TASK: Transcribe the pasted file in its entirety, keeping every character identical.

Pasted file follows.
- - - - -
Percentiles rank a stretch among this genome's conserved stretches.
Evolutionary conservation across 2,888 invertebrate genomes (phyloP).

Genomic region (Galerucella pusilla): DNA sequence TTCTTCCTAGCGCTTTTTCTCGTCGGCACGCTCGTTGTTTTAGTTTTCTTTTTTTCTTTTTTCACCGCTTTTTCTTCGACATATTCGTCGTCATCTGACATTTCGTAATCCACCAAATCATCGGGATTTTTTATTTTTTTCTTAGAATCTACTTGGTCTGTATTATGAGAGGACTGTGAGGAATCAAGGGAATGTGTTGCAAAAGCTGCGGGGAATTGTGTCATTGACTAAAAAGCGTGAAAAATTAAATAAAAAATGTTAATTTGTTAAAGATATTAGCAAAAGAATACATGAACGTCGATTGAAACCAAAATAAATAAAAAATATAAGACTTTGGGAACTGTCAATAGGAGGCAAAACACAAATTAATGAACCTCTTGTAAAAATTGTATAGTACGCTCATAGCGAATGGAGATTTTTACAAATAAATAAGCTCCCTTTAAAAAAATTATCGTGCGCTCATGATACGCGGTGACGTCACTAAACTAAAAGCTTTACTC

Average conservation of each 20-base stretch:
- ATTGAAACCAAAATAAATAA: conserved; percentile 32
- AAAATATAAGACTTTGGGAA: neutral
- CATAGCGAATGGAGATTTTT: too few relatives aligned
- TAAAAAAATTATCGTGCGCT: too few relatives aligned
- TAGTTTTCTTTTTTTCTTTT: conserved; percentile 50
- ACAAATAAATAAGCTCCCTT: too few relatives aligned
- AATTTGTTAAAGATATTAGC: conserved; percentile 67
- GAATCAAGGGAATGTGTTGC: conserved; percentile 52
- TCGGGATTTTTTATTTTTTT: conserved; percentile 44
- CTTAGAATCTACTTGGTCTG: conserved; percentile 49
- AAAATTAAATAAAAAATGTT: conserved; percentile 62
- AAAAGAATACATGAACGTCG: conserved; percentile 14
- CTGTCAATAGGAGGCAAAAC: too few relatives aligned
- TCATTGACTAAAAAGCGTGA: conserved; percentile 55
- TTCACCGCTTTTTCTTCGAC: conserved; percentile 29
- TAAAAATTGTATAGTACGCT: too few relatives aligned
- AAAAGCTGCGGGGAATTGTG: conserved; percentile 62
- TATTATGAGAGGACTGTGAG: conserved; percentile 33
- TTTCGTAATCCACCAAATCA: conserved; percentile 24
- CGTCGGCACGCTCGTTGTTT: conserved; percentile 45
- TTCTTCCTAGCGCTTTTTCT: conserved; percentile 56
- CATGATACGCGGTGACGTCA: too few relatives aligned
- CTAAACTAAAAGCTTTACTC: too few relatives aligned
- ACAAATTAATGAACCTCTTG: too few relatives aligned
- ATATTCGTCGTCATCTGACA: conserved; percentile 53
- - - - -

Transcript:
Percentiles rank a stretch among this genome's conserved stretches.
Evolutionary conservation across 2,888 invertebrate genomes (phyloP).

Genomic region (Galerucella pusilla): DNA sequence TTCTTCCTAGCGCTTTTTCTCGTCGGCACGCTCGTTGTTTTAGTTTTCTTTTTTTCTTTTTTCACCGCTTTTTCTTCGACATATTCGTCGTCATCTGACATTTCGTAATCCACCAAATCATCGGGATTTTTTATTTTTTTCTTAGAATCTACTTGGTCTGTATTATGAGAGGACTGTGAGGAATCAAGGGAATGTGTTGCAAAAGCTGCGGGGAATTGTGTCATTGACTAAAAAGCGTGAAAAATTAAATAAAAAATGTTAATTTGTTAAAGATATTAGCAAAAGAATACATGAACGTCGATTGAAACCAAAATAAATAAAAAATATAAGACTTTGGGAACTGTCAATAGGAGGCAAAACACAAATTAATGAACCTCTTGTAAAAATTGTATAGTACGCTCATAGCGAATGGAGATTTTTACAAATAAATAAGCTCCCTTTAAAAAAATTATCGTGCGCTCATGATACGCGGTGACGTCACTAAACTAAAAGCTTTACTC

Average conservation of each 20-base stretch:
- ATTGAAACCAAAATAAATAA: conserved; percentile 32
- AAAATATAAGACTTTGGGAA: neutral
- CATAGCGAATGGAGATTTTT: too few relatives aligned
- TAAAAAAATTATCGTGCGCT: too few relatives aligned
- TAGTTTTCTTTTTTTCTTTT: conserved; percentile 50
- ACAAATAAATAAGCTCCCTT: too few relatives aligned
- AATTTGTTAAAGATATTAGC: conserved; percentile 67
- GAATCAAGGGAATGTGTTGC: conserved; percentile 52
- TCGGGATTTTTTATTTTTTT: conserved; percentile 44
- CTTAGAATCTACTTGGTCTG: conserved; percentile 49
- AAAATTAAATAAAAAATGTT: conserved; percentile 62
- AAAAGAATACATGAACGTCG: conserved; percentile 14
- CTGTCAATAGGAGGCAAAAC: too few relatives aligned
- TCATTGACTAAAAAGCGTGA: conserved; percentile 55
- TTCACCGCTTTTTCTTCGAC: conserved; percentile 29
- TAAAAATTGTATAGTACGCT: too few relatives aligned
- AAAAGCTGCGGGGAATTGTG: conserved; percentile 62
- TATTATGAGAGGACTGTGAG: conserved; percentile 33
- TTTCGTAATCCACCAAATCA: conserved; percentile 24
- CGTCGGCACGCTCGTTGTTT: conserved; percentile 45
- TTCTTCCTAGCGCTTTTTCT: conserved; percentile 56
- CATGATACGCGGTGACGTCA: too few relatives aligned
- CTAAACTAAAAGCTTTACTC: too few relatives aligned
- ACAAATTAATGAACCTCTTG: too few relatives aligned
- ATATTCGTCGTCATCTGACA: conserved; percentile 53